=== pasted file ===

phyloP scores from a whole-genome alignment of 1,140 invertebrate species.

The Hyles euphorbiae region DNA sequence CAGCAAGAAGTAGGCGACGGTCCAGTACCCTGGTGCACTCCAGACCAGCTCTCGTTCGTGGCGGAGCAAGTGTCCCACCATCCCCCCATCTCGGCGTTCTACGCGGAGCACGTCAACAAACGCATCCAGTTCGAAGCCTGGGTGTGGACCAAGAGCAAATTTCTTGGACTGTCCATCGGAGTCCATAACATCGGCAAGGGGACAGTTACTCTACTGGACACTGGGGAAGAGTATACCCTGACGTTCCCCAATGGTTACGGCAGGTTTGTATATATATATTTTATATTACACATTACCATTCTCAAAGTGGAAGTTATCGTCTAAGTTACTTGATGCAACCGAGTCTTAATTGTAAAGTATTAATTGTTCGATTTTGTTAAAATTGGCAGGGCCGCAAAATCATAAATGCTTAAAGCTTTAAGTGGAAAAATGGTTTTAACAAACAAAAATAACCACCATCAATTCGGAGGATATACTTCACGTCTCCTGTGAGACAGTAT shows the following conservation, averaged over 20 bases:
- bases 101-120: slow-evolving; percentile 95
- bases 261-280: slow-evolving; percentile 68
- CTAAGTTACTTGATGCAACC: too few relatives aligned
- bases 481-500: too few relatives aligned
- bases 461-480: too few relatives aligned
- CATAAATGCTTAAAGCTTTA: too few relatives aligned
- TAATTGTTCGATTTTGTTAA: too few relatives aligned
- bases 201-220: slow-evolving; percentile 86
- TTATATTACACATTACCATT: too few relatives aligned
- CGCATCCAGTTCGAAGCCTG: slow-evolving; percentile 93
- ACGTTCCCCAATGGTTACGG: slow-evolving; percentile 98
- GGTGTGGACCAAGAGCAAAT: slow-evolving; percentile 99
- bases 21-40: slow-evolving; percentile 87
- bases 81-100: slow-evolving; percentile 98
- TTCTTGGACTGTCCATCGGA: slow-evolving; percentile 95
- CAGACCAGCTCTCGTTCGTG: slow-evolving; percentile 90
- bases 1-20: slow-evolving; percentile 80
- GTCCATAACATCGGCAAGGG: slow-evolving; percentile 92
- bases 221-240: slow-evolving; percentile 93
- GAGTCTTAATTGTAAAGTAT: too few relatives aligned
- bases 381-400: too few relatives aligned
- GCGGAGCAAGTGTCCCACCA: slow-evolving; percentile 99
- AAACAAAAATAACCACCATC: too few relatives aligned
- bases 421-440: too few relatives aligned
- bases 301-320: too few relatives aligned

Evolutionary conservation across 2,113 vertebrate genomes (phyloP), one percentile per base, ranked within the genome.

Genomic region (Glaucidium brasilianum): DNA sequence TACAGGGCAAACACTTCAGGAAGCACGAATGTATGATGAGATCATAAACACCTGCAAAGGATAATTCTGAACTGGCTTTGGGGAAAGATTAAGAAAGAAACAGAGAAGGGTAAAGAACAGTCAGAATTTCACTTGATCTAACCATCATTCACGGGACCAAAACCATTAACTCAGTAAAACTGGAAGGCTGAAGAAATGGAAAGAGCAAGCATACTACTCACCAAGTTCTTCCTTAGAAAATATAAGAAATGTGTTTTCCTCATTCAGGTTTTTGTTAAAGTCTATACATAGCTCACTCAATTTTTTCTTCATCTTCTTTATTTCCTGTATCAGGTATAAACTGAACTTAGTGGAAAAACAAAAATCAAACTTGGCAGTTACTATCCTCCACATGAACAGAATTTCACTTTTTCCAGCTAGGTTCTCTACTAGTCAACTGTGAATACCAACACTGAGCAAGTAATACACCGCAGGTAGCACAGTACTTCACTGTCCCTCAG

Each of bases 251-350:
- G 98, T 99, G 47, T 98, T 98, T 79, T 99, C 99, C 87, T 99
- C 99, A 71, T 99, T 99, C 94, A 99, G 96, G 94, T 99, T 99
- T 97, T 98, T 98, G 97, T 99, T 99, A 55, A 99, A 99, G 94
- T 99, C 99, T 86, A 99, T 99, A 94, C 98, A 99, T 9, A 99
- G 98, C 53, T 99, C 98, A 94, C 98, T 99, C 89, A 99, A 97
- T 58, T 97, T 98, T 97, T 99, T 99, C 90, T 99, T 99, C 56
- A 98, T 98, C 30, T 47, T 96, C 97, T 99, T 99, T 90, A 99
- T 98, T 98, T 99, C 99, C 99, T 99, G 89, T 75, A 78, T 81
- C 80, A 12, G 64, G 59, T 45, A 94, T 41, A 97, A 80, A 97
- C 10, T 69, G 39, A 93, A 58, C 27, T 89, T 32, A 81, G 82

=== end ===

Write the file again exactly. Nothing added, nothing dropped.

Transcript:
phyloP scores from a whole-genome alignment of 1,140 invertebrate species.

The Hyles euphorbiae region DNA sequence CAGCAAGAAGTAGGCGACGGTCCAGTACCCTGGTGCACTCCAGACCAGCTCTCGTTCGTGGCGGAGCAAGTGTCCCACCATCCCCCCATCTCGGCGTTCTACGCGGAGCACGTCAACAAACGCATCCAGTTCGAAGCCTGGGTGTGGACCAAGAGCAAATTTCTTGGACTGTCCATCGGAGTCCATAACATCGGCAAGGGGACAGTTACTCTACTGGACACTGGGGAAGAGTATACCCTGACGTTCCCCAATGGTTACGGCAGGTTTGTATATATATATTTTATATTACACATTACCATTCTCAAAGTGGAAGTTATCGTCTAAGTTACTTGATGCAACCGAGTCTTAATTGTAAAGTATTAATTGTTCGATTTTGTTAAAATTGGCAGGGCCGCAAAATCATAAATGCTTAAAGCTTTAAGTGGAAAAATGGTTTTAACAAACAAAAATAACCACCATCAATTCGGAGGATATACTTCACGTCTCCTGTGAGACAGTAT shows the following conservation, averaged over 20 bases:
- bases 101-120: slow-evolving; percentile 95
- bases 261-280: slow-evolving; percentile 68
- CTAAGTTACTTGATGCAACC: too few relatives aligned
- bases 481-500: too few relatives aligned
- bases 461-480: too few relatives aligned
- CATAAATGCTTAAAGCTTTA: too few relatives aligned
- TAATTGTTCGATTTTGTTAA: too few relatives aligned
- bases 201-220: slow-evolving; percentile 86
- TTATATTACACATTACCATT: too few relatives aligned
- CGCATCCAGTTCGAAGCCTG: slow-evolving; percentile 93
- ACGTTCCCCAATGGTTACGG: slow-evolving; percentile 98
- GGTGTGGACCAAGAGCAAAT: slow-evolving; percentile 99
- bases 21-40: slow-evolving; percentile 87
- bases 81-100: slow-evolving; percentile 98
- TTCTTGGACTGTCCATCGGA: slow-evolving; percentile 95
- CAGACCAGCTCTCGTTCGTG: slow-evolving; percentile 90
- bases 1-20: slow-evolving; percentile 80
- GTCCATAACATCGGCAAGGG: slow-evolving; percentile 92
- bases 221-240: slow-evolving; percentile 93
- GAGTCTTAATTGTAAAGTAT: too few relatives aligned
- bases 381-400: too few relatives aligned
- GCGGAGCAAGTGTCCCACCA: slow-evolving; percentile 99
- AAACAAAAATAACCACCATC: too few relatives aligned
- bases 421-440: too few relatives aligned
- bases 301-320: too few relatives aligned

Evolutionary conservation across 2,113 vertebrate genomes (phyloP), one percentile per base, ranked within the genome.

Genomic region (Glaucidium brasilianum): DNA sequence TACAGGGCAAACACTTCAGGAAGCACGAATGTATGATGAGATCATAAACACCTGCAAAGGATAATTCTGAACTGGCTTTGGGGAAAGATTAAGAAAGAAACAGAGAAGGGTAAAGAACAGTCAGAATTTCACTTGATCTAACCATCATTCACGGGACCAAAACCATTAACTCAGTAAAACTGGAAGGCTGAAGAAATGGAAAGAGCAAGCATACTACTCACCAAGTTCTTCCTTAGAAAATATAAGAAATGTGTTTTCCTCATTCAGGTTTTTGTTAAAGTCTATACATAGCTCACTCAATTTTTTCTTCATCTTCTTTATTTCCTGTATCAGGTATAAACTGAACTTAGTGGAAAAACAAAAATCAAACTTGGCAGTTACTATCCTCCACATGAACAGAATTTCACTTTTTCCAGCTAGGTTCTCTACTAGTCAACTGTGAATACCAACACTGAGCAAGTAATACACCGCAGGTAGCACAGTACTTCACTGTCCCTCAG

Each of bases 251-350:
- G 98, T 99, G 47, T 98, T 98, T 79, T 99, C 99, C 87, T 99
- C 99, A 71, T 99, T 99, C 94, A 99, G 96, G 94, T 99, T 99
- T 97, T 98, T 98, G 97, T 99, T 99, A 55, A 99, A 99, G 94
- T 99, C 99, T 86, A 99, T 99, A 94, C 98, A 99, T 9, A 99
- G 98, C 53, T 99, C 98, A 94, C 98, T 99, C 89, A 99, A 97
- T 58, T 97, T 98, T 97, T 99, T 99, C 90, T 99, T 99, C 56
- A 98, T 98, C 30, T 47, T 96, C 97, T 99, T 99, T 90, A 99
- T 98, T 98, T 99, C 99, C 99, T 99, G 89, T 75, A 78, T 81
- C 80, A 12, G 64, G 59, T 45, A 94, T 41, A 97, A 80, A 97
- C 10, T 69, G 39, A 93, A 58, C 27, T 89, T 32, A 81, G 82